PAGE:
Chad Bouchard and I were extremely close friends in high school. I last saw Chad in person two decades before his podcast, Hyperlab Omni, was born. After the COVID-19 pandemic spurred us to finally reconnect virtually, we were mutually surprised that we were both active in the podcasting world (he as a writer and host, me as an engineer and editor).
After hearing a sample episode, I couldn’t help but pitch Chad on something that felt both Quixotic and Herculean: Creating a custom underscore for a full season of a podcast, every episode of which had wall-to-wall music behind everything.
Some quick math suggested about 10 hours of music.
I lusted for this chance simply because I’ve never tried it before. Could I create that much music in the time needed? Could it be more active, interesting, and energetic than just drones? Could it be efficiently made but still be expressive?
Given the show’s focus on magazines from the late 70s and early 80s, it seemed only natural to use synthesizers like analog computers. I’m normally not one for musical nostalgia in my own work, but this seemed like a fun challenge…and a nice indulgence in recapitulating some of my core influences. I aimed to build self-generating or self-playing modular synthesizer patches that could evolve and morph on their own, needing just a little human interaction to keep them evolving and interesting. It seemed like a great way to approach generating that volume of material while staying true to the “science-weird” themes explored in the podcast.
It worked well, and these mostly self-playing patches formed the bulk of the soundtrack’s first volume. All the compositions and their effects were rendered in real time, as stereo takes with no overdubs. One really cheap trick was to print some of the tracks I composed to tape and just play them back at half speed. I did that as a test – as a joke, really – but surprisingly, it fit a lot of the material, and we stuck with it. The album contains a mix of those half-speed laybacks and full-speed versions never heard on the show.
I used a lot of classic analog synthesis tricks to keep things moving and interesting. Lots of tracks were clocked and timed with looping envelopes that would send end-of-cycle or end-of-rise triggers. I used sample and hold circuits to transpose sequencers or quantizers, so that things stayed in key (for those tracks that weren’t just atonal freakouts). I used logic and comparator circuits to allow the states of LFOs to be compared and then events would fire based on those comparisons. I used a mix of subtractive, additive, and wavetable synthesis, avoiding granular synthesis as sounding too modern for the show.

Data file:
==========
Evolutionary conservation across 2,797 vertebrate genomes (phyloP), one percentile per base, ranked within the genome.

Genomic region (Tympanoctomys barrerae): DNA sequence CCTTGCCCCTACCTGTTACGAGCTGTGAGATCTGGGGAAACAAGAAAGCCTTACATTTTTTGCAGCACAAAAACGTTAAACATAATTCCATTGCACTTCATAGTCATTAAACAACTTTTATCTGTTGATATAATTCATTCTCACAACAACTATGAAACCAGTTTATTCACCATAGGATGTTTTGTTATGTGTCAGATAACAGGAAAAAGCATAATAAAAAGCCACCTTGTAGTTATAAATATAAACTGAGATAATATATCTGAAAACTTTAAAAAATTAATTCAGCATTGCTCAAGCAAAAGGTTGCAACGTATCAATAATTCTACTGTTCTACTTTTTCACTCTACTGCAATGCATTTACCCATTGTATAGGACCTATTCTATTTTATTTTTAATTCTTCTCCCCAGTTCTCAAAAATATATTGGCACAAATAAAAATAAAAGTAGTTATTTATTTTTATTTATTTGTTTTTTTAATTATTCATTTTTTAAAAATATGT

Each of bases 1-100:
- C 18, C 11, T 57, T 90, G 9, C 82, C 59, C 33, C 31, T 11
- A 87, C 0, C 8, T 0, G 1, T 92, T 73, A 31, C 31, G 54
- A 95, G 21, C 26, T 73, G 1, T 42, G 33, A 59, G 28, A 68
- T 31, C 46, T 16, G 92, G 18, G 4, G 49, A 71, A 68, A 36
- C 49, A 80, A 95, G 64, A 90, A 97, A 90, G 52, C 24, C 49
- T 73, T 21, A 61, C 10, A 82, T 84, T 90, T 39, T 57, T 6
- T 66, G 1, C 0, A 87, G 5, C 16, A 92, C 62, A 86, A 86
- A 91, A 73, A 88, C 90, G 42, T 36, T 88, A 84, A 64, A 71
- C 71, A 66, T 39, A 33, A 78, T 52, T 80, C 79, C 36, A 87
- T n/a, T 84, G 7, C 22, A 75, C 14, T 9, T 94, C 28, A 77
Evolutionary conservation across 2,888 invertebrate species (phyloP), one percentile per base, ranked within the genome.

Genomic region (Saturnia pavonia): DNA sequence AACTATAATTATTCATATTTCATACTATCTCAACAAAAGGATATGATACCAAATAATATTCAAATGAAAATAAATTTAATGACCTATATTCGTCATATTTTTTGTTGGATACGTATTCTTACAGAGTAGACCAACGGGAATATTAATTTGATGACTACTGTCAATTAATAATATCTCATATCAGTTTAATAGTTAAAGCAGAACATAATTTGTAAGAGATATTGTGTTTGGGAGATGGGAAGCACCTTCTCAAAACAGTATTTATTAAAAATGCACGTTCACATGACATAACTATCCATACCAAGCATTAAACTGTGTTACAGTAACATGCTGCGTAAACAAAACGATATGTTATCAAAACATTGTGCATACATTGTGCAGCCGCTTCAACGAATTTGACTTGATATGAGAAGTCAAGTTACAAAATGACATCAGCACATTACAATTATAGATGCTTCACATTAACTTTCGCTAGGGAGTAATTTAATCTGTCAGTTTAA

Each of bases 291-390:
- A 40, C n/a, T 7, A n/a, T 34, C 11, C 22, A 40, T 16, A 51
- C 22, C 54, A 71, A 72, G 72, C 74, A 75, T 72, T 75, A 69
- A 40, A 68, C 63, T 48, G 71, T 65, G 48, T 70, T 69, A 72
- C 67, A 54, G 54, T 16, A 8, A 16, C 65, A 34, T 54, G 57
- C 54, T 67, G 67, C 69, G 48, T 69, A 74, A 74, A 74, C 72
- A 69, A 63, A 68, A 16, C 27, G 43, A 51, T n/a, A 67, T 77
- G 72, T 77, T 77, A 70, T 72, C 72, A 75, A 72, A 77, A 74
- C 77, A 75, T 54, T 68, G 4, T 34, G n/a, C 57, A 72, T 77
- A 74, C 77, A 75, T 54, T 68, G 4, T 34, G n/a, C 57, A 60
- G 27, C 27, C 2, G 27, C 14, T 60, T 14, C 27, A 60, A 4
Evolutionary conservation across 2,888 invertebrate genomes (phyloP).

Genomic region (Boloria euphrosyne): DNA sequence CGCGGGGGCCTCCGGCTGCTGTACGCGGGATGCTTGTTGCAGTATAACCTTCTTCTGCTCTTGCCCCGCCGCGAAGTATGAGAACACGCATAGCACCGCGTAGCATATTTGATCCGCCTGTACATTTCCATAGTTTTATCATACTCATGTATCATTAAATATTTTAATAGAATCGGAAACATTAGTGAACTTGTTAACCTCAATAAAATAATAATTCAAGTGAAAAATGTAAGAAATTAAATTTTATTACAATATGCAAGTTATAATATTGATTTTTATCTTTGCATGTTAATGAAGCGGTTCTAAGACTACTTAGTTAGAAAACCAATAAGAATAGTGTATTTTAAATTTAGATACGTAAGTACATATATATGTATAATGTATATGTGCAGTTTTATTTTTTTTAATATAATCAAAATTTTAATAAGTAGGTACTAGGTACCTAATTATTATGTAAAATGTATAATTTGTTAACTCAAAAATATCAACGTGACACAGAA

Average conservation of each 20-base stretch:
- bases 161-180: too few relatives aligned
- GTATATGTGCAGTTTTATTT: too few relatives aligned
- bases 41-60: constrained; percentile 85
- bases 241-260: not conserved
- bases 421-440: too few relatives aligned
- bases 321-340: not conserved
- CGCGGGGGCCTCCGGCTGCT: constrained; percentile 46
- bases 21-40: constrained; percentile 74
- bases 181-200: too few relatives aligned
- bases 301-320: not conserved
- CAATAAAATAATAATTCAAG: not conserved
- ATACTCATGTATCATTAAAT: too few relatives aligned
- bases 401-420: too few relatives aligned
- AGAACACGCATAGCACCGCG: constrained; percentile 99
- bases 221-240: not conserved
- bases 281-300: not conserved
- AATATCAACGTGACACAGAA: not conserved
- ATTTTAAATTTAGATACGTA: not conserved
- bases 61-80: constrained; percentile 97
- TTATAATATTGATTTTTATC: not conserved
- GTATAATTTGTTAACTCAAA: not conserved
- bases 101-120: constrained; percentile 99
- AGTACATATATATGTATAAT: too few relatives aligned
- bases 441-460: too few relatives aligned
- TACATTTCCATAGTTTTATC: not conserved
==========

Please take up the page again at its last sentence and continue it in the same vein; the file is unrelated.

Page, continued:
I made liberal use of external preamps and a stereo spring reverb rack unit to impart more heat and flavor to the pieces. I chose to apply no compression in the mixing stage, instead recording with huge amounts of headroom. Mastering was kept entirely analogue.
These cues were long. I mean, really long. The shortest one was seven minutes long, the longest was half an hour. I was surprised when the greatest challenge of this project wasn’t making the music, but how to curate it down to a listenable length as a soundtrack album (or four, as was the plan at one time). In one of those classic “duh” moments, once I realized the tracks would make for a fun listen as a continuous mix (a format I love and have released in the past many times), I was freed to make any cue any length I wanted, so I aimed for an always-shifting, ever-changing soundscape approach for the soundtrack in its album form.
This is also a great time to give a special shout out to the cover artist for the album, Anxo Vizcaino. Discovered by the album’s logotype designer (and longtime design collaborator) Corey Holms, I basically just re-wrote the brief that Chad gave me for the music, and Anxo jumped in with great enthusiasm given his love of some of the same magazine the show itself discusses. He was an utter joy to work with.
But it quickly became clear that some moments couldn’t be underscored generatively, even those that I would perform with in real time. You’ll learn more about that in the production notes on Volume Two, which is coming soon! Stay tuned to learn more.